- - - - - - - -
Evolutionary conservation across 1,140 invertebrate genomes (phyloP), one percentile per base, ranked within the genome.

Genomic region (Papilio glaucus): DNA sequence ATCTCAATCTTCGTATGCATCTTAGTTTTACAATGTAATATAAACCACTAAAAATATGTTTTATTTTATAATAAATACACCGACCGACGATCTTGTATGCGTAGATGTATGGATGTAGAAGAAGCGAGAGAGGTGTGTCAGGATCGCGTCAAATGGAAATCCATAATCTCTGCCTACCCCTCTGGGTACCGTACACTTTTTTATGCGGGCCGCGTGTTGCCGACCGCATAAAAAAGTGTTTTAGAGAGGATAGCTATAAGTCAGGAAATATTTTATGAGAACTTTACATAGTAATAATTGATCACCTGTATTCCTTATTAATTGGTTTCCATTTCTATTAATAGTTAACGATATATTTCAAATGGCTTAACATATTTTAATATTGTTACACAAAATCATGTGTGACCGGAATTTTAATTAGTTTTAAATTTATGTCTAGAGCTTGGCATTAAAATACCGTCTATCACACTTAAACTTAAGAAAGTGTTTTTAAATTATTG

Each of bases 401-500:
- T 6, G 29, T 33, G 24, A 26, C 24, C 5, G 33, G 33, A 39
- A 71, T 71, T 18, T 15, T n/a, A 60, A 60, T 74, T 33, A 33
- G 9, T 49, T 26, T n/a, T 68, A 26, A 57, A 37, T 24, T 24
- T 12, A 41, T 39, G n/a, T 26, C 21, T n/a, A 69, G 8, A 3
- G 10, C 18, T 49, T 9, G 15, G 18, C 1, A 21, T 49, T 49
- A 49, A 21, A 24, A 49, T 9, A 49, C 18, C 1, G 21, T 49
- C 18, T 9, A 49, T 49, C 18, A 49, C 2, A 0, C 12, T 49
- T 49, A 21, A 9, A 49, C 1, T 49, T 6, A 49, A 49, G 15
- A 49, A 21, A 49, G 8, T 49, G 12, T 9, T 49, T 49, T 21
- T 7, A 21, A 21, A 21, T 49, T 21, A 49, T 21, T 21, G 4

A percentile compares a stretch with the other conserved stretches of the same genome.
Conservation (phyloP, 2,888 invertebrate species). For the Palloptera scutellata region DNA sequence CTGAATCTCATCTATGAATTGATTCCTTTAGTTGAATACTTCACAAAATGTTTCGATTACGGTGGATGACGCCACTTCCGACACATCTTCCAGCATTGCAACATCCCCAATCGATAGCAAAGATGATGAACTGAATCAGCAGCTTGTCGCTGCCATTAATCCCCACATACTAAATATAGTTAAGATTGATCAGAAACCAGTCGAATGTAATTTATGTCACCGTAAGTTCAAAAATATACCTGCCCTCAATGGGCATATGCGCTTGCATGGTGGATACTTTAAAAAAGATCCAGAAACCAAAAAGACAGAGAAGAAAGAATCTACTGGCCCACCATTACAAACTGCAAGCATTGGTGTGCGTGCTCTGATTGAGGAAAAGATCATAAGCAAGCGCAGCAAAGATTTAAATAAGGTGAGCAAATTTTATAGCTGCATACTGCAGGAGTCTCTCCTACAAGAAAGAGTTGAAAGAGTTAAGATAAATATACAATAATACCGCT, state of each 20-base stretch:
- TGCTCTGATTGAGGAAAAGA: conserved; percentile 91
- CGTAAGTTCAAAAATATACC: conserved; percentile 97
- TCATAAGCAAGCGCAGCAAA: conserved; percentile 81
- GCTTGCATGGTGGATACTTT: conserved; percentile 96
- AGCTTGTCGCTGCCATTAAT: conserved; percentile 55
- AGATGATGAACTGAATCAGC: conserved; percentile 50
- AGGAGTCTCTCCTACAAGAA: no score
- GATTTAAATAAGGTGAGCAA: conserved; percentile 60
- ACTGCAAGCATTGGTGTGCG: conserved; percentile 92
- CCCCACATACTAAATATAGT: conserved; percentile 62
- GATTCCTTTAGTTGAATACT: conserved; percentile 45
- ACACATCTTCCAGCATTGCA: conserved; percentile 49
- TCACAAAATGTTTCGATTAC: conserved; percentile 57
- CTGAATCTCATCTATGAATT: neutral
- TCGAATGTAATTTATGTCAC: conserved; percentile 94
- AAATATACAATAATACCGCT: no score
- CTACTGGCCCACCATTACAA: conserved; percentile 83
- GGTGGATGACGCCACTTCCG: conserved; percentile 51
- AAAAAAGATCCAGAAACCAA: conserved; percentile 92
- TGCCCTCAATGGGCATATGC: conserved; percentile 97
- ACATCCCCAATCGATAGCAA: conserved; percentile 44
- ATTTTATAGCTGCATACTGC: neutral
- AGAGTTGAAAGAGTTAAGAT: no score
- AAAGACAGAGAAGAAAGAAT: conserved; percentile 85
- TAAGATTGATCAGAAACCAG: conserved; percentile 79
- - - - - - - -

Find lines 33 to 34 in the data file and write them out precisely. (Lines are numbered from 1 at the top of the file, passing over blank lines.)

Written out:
- GGTGGATGACGCCACTTCCG: conserved; percentile 51
- AAAAAAGATCCAGAAACCAA: conserved; percentile 92